Tensions simmer in East Jerusalem over teenagers' deaths

Suha, mother of Mohammed Abu Khdair, shows a picture of her son on her mobile phone at their home in Shuafat, an Arab suburb of Jerusalem on 2 2014. Suha Abu Khdeir shows a picture of her 17-year-old son Mohammed, who was found dead on Wednesday

It was in a woodland beauty spot on the outskirts of Jerusalem that Israeli police found the charred corpse of a 17-year-old Palestinian.

Mohammed Abu Khdair had gone missing only hours earlier.

His relatives said he had got up early for dawn prayers and was heading for the mosque in his neighbourhood of East Jerusalem. He was seen being bundled into a van.

"Neighbours told me someone was kidnapped," his mother Suha told the BBC.

"I asked them to check the mosque and I called my son's phone. It was switched off. I kept on calling but my son was silent."

"My son is only 17. He's a peaceful boy. He never caused trouble and everyone loved him."

There were reports that the same van was used to make an earlier abduction attempt.

Furious response

The immediate assumption was that the murder of Mohammed was in revenge for the killing of three Israeli teenagers whose bodies were found in the West Bank on Monday.

Many speculate that Jewish settlers in East Jerusalem were involved.

In the Shufat area, there was a furious response. Palestinians hurled stones at heavily-armed Israeli police and began ripping up shop fronts for ammunition. There were attempts to destroy shelters belonging to the Israeli tramline.

The mothers of two of the three Israeli teenagers killed in the West Bank mourn during the funeral of their sons on 1 July  2014 in the cemetery of Modiin in central Israel. The killing comes a day after funerals were held in the West Bank for the three Jewish seminary students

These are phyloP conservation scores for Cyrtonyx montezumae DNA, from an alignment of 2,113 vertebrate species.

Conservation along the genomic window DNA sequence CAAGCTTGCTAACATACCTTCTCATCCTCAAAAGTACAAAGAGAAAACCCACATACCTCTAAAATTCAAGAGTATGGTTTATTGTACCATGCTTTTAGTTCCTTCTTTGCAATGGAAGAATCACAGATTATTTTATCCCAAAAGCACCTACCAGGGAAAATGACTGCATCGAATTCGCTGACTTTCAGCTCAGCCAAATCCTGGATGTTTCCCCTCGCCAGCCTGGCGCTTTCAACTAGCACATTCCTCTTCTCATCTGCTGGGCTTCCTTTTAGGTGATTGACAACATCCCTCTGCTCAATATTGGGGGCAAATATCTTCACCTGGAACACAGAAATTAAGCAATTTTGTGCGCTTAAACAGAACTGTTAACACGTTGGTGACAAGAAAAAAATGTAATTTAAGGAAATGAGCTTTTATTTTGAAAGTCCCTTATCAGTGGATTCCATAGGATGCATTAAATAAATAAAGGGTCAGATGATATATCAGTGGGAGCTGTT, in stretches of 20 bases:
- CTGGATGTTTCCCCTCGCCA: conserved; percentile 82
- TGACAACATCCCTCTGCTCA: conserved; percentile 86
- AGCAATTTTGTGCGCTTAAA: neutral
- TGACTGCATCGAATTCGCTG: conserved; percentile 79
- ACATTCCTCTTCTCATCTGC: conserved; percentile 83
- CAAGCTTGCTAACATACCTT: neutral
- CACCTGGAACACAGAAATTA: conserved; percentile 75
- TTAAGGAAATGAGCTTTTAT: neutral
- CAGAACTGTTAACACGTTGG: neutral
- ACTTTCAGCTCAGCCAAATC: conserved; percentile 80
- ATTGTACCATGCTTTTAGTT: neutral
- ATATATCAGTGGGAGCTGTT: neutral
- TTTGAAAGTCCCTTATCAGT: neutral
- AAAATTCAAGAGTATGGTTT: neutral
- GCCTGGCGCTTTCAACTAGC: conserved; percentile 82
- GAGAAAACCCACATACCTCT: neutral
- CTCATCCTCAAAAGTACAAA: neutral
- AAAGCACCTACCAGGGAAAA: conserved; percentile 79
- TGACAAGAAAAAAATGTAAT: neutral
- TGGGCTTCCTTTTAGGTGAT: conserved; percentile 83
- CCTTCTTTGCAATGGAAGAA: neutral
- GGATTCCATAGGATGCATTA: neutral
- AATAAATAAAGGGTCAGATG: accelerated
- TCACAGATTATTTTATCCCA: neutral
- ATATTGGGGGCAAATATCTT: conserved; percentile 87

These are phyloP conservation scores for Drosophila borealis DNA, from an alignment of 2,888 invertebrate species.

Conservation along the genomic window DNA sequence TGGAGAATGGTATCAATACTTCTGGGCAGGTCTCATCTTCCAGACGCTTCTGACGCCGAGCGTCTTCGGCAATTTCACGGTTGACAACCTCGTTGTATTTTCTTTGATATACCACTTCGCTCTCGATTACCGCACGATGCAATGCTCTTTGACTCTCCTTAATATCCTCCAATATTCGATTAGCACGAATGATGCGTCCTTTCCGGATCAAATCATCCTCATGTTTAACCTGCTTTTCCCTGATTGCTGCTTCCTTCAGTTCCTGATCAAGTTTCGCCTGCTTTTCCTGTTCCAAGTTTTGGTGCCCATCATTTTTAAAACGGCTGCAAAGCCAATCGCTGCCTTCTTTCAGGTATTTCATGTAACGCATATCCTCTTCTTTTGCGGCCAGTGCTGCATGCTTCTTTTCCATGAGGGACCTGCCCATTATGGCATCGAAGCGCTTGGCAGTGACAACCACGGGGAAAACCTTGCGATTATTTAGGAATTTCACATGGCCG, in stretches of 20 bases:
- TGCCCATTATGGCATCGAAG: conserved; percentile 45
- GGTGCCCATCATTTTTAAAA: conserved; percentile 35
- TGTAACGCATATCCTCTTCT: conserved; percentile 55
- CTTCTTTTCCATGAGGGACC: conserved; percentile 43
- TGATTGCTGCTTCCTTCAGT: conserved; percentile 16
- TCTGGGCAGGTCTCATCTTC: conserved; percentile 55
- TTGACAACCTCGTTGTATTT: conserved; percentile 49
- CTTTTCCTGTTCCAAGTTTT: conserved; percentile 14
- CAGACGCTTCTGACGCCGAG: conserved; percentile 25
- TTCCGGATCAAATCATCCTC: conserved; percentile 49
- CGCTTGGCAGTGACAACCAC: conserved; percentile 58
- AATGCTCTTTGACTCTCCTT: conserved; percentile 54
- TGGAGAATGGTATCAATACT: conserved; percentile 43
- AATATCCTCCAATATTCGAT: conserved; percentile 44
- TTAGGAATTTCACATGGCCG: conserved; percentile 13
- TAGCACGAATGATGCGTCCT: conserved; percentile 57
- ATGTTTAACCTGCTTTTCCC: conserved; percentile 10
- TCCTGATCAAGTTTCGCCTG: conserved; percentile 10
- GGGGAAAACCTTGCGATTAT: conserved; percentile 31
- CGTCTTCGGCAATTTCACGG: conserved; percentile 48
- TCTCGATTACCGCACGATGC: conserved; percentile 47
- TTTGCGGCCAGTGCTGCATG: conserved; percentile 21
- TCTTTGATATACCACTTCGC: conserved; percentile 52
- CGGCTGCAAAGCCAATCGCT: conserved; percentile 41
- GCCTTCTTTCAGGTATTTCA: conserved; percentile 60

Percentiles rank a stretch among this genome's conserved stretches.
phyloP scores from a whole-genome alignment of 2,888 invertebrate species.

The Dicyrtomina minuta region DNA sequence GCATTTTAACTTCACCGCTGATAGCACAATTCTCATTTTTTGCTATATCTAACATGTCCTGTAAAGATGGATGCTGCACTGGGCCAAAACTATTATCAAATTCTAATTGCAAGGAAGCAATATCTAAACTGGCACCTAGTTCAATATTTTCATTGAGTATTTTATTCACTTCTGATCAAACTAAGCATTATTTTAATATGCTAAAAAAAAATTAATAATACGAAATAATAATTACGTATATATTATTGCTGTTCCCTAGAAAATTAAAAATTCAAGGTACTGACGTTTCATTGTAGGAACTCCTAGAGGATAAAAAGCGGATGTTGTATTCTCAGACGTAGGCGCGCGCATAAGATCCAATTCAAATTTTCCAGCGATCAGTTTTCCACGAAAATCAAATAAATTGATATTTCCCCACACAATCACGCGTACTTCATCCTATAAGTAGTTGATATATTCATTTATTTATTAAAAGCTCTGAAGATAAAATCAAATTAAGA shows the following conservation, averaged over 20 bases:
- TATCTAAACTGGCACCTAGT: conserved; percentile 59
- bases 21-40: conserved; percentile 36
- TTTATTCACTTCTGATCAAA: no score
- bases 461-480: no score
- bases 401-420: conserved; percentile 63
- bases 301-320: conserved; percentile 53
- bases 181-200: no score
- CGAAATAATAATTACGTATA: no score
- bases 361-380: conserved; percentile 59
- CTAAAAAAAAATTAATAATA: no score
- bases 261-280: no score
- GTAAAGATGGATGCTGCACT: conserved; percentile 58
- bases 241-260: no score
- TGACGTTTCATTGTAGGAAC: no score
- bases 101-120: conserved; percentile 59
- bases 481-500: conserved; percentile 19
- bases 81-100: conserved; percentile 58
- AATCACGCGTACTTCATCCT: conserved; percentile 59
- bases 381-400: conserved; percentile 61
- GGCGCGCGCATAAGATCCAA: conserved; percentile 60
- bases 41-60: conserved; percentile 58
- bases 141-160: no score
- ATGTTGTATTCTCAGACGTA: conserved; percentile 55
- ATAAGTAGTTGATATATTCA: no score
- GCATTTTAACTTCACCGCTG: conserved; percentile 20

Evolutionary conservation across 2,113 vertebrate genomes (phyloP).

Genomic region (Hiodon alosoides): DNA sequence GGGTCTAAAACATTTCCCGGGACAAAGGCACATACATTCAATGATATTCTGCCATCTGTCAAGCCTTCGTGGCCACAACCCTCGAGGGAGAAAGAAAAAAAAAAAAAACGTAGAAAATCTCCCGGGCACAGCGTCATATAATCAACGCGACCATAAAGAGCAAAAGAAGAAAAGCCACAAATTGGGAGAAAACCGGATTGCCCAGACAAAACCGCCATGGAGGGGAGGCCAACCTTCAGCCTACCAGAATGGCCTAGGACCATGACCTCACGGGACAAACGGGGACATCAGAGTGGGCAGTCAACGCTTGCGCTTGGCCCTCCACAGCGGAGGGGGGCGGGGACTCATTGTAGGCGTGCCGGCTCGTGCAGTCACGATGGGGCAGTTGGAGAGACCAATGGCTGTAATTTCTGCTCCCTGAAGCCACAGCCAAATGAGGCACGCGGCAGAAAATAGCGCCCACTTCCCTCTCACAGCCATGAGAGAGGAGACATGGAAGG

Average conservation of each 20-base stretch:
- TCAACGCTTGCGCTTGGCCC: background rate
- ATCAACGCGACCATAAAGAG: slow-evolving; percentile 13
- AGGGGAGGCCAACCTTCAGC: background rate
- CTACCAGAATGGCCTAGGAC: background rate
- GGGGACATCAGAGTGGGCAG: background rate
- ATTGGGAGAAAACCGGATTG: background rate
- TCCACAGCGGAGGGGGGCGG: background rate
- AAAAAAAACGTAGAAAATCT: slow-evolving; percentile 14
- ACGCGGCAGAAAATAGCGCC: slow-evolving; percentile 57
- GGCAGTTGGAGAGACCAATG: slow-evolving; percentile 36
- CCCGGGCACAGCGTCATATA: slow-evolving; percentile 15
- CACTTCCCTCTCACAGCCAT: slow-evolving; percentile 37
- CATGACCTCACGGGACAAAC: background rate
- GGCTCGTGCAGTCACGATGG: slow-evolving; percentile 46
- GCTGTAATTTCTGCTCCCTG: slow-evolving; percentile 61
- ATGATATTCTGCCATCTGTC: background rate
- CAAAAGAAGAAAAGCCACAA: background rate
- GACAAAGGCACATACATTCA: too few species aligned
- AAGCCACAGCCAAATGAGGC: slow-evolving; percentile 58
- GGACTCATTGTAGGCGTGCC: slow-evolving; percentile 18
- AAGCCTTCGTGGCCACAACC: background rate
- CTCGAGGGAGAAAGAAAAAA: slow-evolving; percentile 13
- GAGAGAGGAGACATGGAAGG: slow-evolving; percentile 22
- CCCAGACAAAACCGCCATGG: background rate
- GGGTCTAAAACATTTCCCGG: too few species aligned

Naftali Frenkel (16), Gilad Shaar (16) and Eyal Yifrach (19), found dead near Hebron on 30 June The abductions of Naftali Frenkel, Gilad Shaar and Eyal Yifrach sparked a massive search operation

Police responded with rubber bullets and tear gas. Snatch squads were deployed to make arrests.

"We have to stop this happening again. It's between the Palestinian people and the Jewish people," said a young man, Samer.

"We have nobody here to protect us. The Israeli police are just here to protect the settlements," said his friend, Saif. "The settlers come to attack us all the time. They try to push us over the edge. Especially in Jerusalem."

East Jerusalem is often tense. It was captured by Israel in the 1967 war and later annexed in a move that is not recognised internationally.

Since then large numbers of Jewish settlers have moved in. Their presence is considered illegal under international law although Israel disputes this. It sees the entire city of Jerusalem as its capital.

Fresh cycle

Palestinians want East Jerusalem as the capital of a future independent state.

The Palestinians who live in East Jerusalem have residency rights in Israel but are not citizens.

Masked Palestinian protesters throw stones at Israeli police during clashes in the Shuafat neighbourhood in East Jerusalem, on 2 July 2014, Clashes erupted in East Jerusalem after news broke of the discovery of the Palestinian youth's body

The Israeli police insist they are taking the case of Mohammed Abu Khdair seriously and that a thorough investigation is under way. They said they began a search for him as soon as he was reported missing.

"Immediately roadblocks were set up and we searched across the capital. About an hour and a half afterward a body was found in the Jerusalem Forest," police spokesman Micky Rosenfeld said.

"The main direction that we are looking into at the moment is to see whether the incident was criminal or nationalistic."

Most Palestinian residents of East Jerusalem have already made their minds up about the motivation for the murder.

Tensions are now set to rise again particularly with a funeral expected to take place on Thursday.

Locals say they are worried this death could trigger a new cycle of violence.

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